Adventures in Babysitting (1987) vs. the 2016 Disney Channel remake
Halloweentown, The Cheetah Girls, High School Musical, Camp Rock, Descendants. Disney Chanel has produced some pretty iconic TV movies, so it’s understandable that for their 100th Disney Channel Original Movie, which premiered on June 24th, they decided to do… a remake of the 1987 comedy Adventures in Babysitting?
I’m not sure if the network executives understood the irony of making their 100th “original” TV movie a remake of a largely successful film, but I guess since kids today have never heard of Elisabeth Shue or even know anything about the 1980s, it counts as an “original” idea.
If you remember the original Adventures in Babysitting, you’re probably curious as to what these young Disney Channel whippersnappers have added to the beloved ’80s film besides updated technology and better hairstyles. Let’s break down the plot elements and see what was then, what was now, and what is definitely better—or worse.
In the 1987 film, Elisabeth Shue plays Chris Parker, your average teenage girl who just wants to take her babysitting charges into the city to pick up her ditzy friend and then go home, but instead keeps stumbling into a series of misadventures. Writing this, I realize there’s not much to say about Chris Parker; she’s nice, she cares about the kids, she can lip-sync to Crystals songs, and apparently resembles a Playboy model. She’s just kinda generic.
Meanwhile, the 2016 babysitters (that’s right, this movie has two of them) have bigger personalities, albeit cookie-cutter ones. Jenny Parker (Sabrina Carpenter) is a preppy Type-A high schooler, while Lola Perez (Sofia Carson) is an impulsive, free-spirited nineteen year old. The two girls meet when they’re rivals for a prestigious photography internship and accidentally switch phones (there’s that 2016 technology!), and Lola takes a babysitting job meant for Jenny to pay off her parking tickets. When Jenny finds out Lola took the job, she marches over to the house with her charges in tow to switch phones back and put out any proverbial fires Lola may have started.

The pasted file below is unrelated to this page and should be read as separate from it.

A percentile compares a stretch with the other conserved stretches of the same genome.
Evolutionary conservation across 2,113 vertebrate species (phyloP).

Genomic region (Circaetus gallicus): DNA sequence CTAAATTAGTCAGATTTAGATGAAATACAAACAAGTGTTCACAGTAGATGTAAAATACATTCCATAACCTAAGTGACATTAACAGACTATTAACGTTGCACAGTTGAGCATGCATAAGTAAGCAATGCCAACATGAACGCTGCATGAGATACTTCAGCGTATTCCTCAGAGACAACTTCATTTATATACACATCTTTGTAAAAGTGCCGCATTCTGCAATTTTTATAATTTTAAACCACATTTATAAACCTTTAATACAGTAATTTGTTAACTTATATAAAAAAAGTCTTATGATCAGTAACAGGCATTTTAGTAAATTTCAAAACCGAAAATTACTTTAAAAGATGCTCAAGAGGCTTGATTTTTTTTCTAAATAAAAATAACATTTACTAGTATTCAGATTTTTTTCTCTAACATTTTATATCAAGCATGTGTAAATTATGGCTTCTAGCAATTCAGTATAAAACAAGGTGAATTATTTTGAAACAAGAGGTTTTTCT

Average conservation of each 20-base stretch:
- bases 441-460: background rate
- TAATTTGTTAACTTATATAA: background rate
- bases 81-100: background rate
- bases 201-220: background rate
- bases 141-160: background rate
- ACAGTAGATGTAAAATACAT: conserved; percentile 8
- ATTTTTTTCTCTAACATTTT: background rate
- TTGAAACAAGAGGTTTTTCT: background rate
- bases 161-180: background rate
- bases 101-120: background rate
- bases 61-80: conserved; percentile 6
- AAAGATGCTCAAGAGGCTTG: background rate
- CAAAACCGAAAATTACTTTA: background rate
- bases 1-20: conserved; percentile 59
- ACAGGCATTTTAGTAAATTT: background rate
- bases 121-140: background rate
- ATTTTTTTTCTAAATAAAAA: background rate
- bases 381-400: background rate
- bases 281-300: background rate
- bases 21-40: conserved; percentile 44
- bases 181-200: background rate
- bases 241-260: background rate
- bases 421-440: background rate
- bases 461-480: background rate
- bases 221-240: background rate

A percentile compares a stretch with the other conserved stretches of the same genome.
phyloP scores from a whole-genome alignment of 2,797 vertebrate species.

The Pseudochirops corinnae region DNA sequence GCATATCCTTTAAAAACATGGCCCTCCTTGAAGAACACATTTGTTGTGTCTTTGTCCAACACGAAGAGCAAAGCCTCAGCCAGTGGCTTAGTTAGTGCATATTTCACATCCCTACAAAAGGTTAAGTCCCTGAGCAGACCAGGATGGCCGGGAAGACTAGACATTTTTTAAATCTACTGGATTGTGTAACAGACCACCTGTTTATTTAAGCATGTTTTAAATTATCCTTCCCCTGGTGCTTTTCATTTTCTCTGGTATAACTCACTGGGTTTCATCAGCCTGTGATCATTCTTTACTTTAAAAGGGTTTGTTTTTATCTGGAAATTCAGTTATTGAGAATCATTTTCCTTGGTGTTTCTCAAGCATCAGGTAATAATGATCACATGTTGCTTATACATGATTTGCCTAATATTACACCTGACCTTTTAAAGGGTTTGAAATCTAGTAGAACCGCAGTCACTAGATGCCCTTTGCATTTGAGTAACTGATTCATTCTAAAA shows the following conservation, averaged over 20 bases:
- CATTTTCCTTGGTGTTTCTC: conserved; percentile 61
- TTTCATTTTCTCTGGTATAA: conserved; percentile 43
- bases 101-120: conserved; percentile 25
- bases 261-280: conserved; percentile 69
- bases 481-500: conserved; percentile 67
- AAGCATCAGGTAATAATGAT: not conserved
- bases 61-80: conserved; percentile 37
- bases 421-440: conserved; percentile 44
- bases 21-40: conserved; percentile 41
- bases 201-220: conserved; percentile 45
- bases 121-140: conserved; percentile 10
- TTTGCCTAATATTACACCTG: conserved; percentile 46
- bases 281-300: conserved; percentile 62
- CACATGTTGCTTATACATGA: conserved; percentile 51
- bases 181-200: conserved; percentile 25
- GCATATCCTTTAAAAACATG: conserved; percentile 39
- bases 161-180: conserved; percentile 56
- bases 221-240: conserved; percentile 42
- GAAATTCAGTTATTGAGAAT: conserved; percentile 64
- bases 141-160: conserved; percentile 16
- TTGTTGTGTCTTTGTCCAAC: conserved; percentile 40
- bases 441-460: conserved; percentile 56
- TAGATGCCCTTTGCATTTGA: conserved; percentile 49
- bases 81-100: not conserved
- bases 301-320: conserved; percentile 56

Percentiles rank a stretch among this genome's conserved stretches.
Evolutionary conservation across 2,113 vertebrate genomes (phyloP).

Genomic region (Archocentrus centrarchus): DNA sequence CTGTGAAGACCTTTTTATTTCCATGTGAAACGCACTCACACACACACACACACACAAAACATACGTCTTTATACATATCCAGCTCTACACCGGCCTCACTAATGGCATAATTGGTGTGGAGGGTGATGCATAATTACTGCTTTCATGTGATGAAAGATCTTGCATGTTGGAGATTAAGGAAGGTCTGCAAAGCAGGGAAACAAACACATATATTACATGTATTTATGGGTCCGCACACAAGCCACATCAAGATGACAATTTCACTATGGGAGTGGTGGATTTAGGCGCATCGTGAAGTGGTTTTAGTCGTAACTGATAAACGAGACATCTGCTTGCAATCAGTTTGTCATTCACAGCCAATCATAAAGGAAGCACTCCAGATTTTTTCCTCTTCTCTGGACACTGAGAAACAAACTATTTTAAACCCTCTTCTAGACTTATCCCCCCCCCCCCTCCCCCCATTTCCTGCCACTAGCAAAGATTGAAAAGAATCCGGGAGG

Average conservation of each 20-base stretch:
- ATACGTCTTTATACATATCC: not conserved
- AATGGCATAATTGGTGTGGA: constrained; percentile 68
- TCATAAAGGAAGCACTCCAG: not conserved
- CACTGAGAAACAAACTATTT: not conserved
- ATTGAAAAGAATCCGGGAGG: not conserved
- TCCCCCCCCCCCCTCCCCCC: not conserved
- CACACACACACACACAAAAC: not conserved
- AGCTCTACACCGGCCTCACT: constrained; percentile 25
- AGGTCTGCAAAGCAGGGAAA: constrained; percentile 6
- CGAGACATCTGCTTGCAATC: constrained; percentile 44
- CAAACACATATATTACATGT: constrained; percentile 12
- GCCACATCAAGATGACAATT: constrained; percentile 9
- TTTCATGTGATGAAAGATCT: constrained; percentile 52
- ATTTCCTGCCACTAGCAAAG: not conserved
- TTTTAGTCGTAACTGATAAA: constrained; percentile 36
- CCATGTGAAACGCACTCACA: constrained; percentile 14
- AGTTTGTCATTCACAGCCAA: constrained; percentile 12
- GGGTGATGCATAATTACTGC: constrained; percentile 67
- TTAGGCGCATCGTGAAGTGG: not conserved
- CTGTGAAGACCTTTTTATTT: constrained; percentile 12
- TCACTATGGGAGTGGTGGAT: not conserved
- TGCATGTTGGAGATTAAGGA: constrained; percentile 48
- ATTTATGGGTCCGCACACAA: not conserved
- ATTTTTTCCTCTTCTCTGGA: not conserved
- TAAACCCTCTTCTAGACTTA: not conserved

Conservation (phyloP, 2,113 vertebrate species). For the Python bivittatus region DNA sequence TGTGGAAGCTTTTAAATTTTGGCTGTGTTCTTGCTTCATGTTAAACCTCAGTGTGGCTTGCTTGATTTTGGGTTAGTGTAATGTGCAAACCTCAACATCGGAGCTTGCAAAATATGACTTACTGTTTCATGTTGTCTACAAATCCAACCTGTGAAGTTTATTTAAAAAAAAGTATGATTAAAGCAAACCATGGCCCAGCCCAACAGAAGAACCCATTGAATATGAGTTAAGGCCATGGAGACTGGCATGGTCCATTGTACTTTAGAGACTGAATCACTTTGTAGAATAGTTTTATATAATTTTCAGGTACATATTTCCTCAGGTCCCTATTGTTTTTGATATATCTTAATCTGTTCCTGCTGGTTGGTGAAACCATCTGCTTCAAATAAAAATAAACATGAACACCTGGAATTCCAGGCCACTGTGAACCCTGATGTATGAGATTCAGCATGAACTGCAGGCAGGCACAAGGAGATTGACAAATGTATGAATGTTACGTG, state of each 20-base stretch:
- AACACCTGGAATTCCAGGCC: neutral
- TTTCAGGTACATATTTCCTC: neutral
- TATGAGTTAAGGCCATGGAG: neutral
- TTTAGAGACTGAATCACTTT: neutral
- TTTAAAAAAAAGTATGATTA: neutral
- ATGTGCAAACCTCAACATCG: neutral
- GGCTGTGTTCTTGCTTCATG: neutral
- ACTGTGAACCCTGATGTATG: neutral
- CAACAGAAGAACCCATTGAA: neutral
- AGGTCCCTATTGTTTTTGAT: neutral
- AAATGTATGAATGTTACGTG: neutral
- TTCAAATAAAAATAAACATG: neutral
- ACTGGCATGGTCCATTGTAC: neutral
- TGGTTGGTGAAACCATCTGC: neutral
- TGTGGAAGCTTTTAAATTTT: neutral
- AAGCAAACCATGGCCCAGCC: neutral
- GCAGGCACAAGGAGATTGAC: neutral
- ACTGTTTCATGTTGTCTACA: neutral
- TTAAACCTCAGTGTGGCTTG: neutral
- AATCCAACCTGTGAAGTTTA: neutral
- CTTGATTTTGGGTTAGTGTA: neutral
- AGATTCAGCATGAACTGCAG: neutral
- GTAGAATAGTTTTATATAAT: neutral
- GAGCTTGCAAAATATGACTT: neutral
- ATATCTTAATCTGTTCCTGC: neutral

After the titular adventures in babysitting, Jenny and Lola become friends and learn to loosen/straighten up, respectively. Jenny even withdraws from the photography internship so Lola can get on track to establishing an art career. It’s the standard odd couple pairing, but the fact that both Jenny and Lola actually undergo some sort of character transformation—albeit a predictable one—makes them more entertaining to watch than Chris in the original.
Any babysitter knows that no matter what you do, the success of the job really boils down to how the kids act. Likewise, both movies depend on the kids and the hilarious hijinks they get into to further the plot along.
In 1987, Chris Parker is originally supposed to take care of Sara Anderson (Maia Brewton), a Thor-obsessed fan girl, but Sara’s older brother Brad (Keith Coogan) decides to stay home because he has a crush on Chris and convinces his best friend Darryl Coopersmith (Anthony Rapp) to do the same. Brenda (Penelope Ann Miller) could also count as a babysitting charge, since she’s incapable of existing without adult supervision.
In 2016, Lola is in charge of the Anderson family: preteen Trey (Max Gecowets) who has a crush on Jenny and is oblivious to any other age-appropriate crushes on him, aspiring chef Bobby (Jet Jurgensmeyer), and roller derby fanatic AJ (Madison Horcher). Meanwhile, Jenny is watching the Cooper sisters: angsty Hot Topic preteen Emily (Nikki Hahn) and the precociously fashionable Katy (Mallory James Mahoney), who bears an uncomfortable resemblance to JonBenét Ramsey.